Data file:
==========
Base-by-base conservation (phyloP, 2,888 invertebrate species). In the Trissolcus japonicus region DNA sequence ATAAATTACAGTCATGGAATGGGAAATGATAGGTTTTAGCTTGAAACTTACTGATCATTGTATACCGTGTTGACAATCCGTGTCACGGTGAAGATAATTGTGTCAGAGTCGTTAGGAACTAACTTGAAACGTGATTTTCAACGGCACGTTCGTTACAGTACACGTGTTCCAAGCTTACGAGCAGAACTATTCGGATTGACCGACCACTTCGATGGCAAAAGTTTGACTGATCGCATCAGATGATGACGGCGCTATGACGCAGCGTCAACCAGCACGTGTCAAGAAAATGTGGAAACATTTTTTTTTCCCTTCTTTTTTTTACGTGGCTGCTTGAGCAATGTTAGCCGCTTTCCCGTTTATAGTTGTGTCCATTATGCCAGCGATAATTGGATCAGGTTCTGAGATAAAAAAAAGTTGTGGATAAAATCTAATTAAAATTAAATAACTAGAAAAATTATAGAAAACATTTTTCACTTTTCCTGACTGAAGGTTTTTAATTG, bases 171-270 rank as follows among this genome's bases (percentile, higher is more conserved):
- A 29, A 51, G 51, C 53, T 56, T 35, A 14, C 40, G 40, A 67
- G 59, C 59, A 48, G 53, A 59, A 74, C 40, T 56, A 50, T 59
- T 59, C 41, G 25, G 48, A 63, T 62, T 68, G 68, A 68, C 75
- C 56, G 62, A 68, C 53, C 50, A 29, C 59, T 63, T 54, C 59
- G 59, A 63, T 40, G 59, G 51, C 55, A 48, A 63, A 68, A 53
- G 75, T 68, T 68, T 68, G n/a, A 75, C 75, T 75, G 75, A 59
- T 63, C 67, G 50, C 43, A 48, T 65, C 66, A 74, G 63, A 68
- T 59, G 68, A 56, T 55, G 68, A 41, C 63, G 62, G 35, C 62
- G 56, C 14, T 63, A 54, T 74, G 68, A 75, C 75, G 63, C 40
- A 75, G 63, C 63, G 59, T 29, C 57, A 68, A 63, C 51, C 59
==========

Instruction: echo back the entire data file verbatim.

Base-by-base conservation (phyloP, 2,888 invertebrate species). In the Trissolcus japonicus region DNA sequence ATAAATTACAGTCATGGAATGGGAAATGATAGGTTTTAGCTTGAAACTTACTGATCATTGTATACCGTGTTGACAATCCGTGTCACGGTGAAGATAATTGTGTCAGAGTCGTTAGGAACTAACTTGAAACGTGATTTTCAACGGCACGTTCGTTACAGTACACGTGTTCCAAGCTTACGAGCAGAACTATTCGGATTGACCGACCACTTCGATGGCAAAAGTTTGACTGATCGCATCAGATGATGACGGCGCTATGACGCAGCGTCAACCAGCACGTGTCAAGAAAATGTGGAAACATTTTTTTTTCCCTTCTTTTTTTTACGTGGCTGCTTGAGCAATGTTAGCCGCTTTCCCGTTTATAGTTGTGTCCATTATGCCAGCGATAATTGGATCAGGTTCTGAGATAAAAAAAAGTTGTGGATAAAATCTAATTAAAATTAAATAACTAGAAAAATTATAGAAAACATTTTTCACTTTTCCTGACTGAAGGTTTTTAATTG, bases 171-270 rank as follows among this genome's bases (percentile, higher is more conserved):
- A 29, A 51, G 51, C 53, T 56, T 35, A 14, C 40, G 40, A 67
- G 59, C 59, A 48, G 53, A 59, A 74, C 40, T 56, A 50, T 59
- T 59, C 41, G 25, G 48, A 63, T 62, T 68, G 68, A 68, C 75
- C 56, G 62, A 68, C 53, C 50, A 29, C 59, T 63, T 54, C 59
- G 59, A 63, T 40, G 59, G 51, C 55, A 48, A 63, A 68, A 53
- G 75, T 68, T 68, T 68, G n/a, A 75, C 75, T 75, G 75, A 59
- T 63, C 67, G 50, C 43, A 48, T 65, C 66, A 74, G 63, A 68
- T 59, G 68, A 56, T 55, G 68, A 41, C 63, G 62, G 35, C 62
- G 56, C 14, T 63, A 54, T 74, G 68, A 75, C 75, G 63, C 40
- A 75, G 63, C 63, G 59, T 29, C 57, A 68, A 63, C 51, C 59